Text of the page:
Mollie Panter-Downes was the London correspondent for the New Yorker through World War II, and throughout the war and the years following, was extraordinarily sensitive to the experiences of everyday, normal people trying to live their lives. She immortalized these experiences through non-fiction (her column Letters from London ran for over forty years) and fiction. My first encounter with Panter-Downes was her novel One Fine Day (1946). After reading the marvelous reviews by Rachel and Claire, I was sold; it became one of the books I gifted to myself over winter break. Their reviews are wonderful, very insightful, and beautifully written. I highly recommend them, and am not sure that I have much to add for myself, other than to add that my reading of One Fine Day was less about Laura, the main character, and more about all of the other people she interacts with.
This novel takes place entirely in the course of a single day, as we readers get to know middle-class couple Laura and Stephen Marshall. It is shortly after WWII is over and Stephen has returned home to a disintegrating house with no servants and a daughter he no longer really recognizes. His wife is older in both body and spirits, and together they must adapt to a world that has changed. Their life is now full of uncomfortable unfamiliarity and has an uncertain future. With the servants all gone to factories, Laura struggles to keep up the house and garden, which in their disrepair represent the passing of an era. But for most of the book, Laura is outside her home, meandering through the town running errands and, finally, taking some time for herself.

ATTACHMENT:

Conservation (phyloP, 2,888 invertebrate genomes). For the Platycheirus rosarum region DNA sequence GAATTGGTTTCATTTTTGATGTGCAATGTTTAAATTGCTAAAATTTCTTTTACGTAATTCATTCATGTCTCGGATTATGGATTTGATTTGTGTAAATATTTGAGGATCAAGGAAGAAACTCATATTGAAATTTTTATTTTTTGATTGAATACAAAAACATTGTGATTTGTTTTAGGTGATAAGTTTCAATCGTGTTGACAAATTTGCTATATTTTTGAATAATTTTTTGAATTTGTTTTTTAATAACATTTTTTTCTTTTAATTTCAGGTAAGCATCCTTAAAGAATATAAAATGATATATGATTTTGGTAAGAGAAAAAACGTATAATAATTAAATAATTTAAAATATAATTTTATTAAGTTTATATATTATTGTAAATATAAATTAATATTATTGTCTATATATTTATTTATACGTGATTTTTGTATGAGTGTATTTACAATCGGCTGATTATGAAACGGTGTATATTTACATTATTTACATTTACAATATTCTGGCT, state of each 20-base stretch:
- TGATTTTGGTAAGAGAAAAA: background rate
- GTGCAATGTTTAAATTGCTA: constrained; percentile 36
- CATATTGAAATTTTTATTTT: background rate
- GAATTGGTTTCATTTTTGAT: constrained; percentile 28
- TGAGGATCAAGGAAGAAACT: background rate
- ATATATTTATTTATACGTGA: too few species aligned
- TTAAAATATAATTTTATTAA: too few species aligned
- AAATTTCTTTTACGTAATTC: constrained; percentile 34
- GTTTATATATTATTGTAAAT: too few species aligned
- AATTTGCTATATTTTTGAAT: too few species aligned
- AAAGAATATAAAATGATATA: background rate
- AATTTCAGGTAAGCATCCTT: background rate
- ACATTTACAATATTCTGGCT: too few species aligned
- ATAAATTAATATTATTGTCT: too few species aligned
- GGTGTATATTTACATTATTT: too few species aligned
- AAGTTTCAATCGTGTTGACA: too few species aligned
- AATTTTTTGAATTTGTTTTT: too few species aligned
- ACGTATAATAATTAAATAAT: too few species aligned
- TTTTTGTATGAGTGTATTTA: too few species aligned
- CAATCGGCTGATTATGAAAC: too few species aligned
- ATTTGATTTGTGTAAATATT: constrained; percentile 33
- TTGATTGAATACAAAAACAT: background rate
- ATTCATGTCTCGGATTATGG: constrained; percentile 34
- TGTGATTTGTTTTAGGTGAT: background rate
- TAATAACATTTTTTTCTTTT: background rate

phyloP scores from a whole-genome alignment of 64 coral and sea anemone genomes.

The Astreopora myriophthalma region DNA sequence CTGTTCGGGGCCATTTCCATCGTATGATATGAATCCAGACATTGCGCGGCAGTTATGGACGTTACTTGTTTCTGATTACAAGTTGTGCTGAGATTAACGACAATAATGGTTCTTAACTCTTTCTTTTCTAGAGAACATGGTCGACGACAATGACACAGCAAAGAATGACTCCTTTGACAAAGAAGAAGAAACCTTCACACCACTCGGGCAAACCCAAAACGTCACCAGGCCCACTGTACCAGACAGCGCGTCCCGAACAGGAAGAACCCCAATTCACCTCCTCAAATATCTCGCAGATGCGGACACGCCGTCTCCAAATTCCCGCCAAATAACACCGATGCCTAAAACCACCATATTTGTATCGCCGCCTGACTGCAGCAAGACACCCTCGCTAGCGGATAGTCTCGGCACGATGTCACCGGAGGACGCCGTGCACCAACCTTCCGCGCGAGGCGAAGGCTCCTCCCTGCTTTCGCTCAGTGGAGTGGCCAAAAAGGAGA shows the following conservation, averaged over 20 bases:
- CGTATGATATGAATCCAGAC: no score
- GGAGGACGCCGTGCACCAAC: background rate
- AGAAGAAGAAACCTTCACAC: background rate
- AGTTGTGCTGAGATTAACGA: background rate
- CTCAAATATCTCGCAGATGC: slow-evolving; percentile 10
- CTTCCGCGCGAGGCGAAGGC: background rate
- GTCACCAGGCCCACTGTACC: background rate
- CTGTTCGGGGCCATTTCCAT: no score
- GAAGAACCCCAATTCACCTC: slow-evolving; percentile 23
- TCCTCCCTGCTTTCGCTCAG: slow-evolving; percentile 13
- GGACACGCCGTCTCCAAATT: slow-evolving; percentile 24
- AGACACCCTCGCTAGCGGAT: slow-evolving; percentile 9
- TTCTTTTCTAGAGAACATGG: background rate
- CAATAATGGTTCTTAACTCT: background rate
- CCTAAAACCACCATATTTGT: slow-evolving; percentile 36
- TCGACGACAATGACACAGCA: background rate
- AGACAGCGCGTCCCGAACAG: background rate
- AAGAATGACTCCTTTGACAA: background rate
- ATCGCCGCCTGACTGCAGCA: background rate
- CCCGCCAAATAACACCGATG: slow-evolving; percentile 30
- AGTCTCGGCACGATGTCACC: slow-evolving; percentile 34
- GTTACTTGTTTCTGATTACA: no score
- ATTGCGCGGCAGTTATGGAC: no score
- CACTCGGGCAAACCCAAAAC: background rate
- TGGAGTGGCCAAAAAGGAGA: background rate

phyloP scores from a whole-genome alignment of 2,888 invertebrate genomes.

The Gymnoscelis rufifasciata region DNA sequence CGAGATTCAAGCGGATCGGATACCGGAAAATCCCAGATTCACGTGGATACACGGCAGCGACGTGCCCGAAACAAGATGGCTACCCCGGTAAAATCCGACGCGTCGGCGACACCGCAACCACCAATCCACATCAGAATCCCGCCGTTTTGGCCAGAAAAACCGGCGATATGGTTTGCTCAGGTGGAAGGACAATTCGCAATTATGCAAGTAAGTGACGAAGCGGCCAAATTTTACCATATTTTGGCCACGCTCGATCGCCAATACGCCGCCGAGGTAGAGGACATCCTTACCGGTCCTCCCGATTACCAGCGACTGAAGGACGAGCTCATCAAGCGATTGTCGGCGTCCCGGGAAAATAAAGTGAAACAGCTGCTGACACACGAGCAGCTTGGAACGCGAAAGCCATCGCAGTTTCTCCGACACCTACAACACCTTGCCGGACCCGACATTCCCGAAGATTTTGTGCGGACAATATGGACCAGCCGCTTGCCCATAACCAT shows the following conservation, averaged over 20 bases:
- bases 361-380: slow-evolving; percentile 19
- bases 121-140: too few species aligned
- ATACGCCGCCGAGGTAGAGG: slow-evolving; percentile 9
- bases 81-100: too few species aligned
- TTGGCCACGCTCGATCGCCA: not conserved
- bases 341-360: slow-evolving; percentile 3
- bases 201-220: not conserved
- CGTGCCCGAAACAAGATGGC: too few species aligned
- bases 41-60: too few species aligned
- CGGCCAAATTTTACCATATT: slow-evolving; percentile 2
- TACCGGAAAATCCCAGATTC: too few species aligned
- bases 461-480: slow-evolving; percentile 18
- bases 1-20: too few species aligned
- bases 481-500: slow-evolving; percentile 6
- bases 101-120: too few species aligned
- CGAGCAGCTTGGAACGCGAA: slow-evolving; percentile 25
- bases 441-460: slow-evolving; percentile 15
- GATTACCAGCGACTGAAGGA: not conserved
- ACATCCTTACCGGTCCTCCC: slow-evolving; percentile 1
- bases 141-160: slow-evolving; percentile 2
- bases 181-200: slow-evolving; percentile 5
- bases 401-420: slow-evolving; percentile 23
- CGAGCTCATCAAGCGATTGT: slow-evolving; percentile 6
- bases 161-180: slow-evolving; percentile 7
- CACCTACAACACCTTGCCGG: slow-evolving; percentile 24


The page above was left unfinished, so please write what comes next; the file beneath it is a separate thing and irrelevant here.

To my mind, One Fine Day reads like a series of character sketches. I didn’t even realize until the end that it’s a quest narrative – one with nearly no plot. Laura walks through the town, meeting her friends and acquaintances and reflecting on what their lives have become. She ends up at the top of the Barrow Down, the nearby hill overlooking the town and countryside, and has an epiphany there in which she realizes that England is really at peace, that everything is going to be all right, and how astonishingly unique it is that she and Stephen are still happily married and still living in their family home, when all around her are widows, divorcing couples, and families forced to move because they can’t keep up their houses. All of the people she encounters on this single day’s journey face different challenges, but the ultimate tone of the book is a hopeful one.